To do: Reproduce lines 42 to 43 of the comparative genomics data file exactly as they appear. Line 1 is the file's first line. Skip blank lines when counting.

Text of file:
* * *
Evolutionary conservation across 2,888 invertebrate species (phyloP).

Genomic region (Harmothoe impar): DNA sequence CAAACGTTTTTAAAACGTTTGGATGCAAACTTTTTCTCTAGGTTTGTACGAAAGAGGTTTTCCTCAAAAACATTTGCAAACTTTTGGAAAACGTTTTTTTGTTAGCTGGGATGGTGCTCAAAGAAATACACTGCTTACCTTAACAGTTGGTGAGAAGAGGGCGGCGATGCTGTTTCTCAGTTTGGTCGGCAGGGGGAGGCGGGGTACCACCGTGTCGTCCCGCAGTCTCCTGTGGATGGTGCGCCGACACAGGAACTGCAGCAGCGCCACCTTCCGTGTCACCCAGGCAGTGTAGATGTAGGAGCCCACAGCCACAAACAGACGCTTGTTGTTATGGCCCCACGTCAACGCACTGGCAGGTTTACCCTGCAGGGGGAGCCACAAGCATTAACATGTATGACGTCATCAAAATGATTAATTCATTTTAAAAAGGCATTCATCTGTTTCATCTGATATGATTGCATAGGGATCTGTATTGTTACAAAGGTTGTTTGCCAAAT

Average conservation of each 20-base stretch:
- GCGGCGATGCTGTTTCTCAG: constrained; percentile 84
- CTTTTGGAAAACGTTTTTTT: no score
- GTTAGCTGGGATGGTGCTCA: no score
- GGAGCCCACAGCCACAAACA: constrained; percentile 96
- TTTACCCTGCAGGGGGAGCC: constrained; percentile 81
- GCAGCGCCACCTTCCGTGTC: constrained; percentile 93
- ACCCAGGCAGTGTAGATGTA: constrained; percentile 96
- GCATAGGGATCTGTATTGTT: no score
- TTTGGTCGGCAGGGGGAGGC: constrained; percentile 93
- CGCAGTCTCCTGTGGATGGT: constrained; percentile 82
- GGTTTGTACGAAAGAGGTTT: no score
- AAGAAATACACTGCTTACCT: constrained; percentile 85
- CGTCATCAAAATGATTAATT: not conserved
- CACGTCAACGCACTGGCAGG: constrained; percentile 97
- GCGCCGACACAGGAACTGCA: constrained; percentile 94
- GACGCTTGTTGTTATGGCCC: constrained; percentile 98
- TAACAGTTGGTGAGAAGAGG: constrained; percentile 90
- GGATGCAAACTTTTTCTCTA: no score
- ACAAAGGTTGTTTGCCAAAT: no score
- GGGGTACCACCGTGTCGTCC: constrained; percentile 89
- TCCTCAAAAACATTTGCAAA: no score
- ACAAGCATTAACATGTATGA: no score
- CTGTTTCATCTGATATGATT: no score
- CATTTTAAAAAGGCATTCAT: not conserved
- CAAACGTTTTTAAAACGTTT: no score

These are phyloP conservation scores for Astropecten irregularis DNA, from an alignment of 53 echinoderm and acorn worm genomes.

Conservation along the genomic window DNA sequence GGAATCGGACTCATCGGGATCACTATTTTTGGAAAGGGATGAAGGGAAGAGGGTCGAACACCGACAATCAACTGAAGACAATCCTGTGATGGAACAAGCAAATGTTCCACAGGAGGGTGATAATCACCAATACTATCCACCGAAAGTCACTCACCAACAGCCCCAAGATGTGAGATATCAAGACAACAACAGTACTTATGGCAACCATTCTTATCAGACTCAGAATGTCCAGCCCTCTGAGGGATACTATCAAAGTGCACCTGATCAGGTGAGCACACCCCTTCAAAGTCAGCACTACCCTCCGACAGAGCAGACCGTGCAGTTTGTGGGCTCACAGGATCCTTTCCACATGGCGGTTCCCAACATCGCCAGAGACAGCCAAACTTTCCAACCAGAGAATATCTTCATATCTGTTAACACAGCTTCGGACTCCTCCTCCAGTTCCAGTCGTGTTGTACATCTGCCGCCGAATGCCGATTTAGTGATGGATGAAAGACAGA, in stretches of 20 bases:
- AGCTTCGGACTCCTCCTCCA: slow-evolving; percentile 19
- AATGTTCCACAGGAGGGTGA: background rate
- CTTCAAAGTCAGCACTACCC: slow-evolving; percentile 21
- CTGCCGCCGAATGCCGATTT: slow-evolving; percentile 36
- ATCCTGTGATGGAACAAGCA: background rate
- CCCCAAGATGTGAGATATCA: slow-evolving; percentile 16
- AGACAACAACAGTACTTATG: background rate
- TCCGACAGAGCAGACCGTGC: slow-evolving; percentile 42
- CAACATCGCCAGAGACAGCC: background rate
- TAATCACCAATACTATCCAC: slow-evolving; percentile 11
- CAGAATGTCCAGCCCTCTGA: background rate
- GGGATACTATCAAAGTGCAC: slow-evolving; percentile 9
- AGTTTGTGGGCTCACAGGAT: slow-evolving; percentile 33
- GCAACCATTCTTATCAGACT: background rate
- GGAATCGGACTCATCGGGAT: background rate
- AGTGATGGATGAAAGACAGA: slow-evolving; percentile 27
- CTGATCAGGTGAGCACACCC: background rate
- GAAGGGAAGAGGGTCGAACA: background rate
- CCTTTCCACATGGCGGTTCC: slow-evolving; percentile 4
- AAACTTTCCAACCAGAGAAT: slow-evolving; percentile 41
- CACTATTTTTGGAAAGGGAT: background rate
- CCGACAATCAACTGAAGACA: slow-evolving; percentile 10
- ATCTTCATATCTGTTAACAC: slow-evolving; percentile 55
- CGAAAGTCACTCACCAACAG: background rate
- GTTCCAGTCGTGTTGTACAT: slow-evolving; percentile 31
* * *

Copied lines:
- GGGATACTATCAAAGTGCAC: slow-evolving; percentile 9
- AGTTTGTGGGCTCACAGGAT: slow-evolving; percentile 33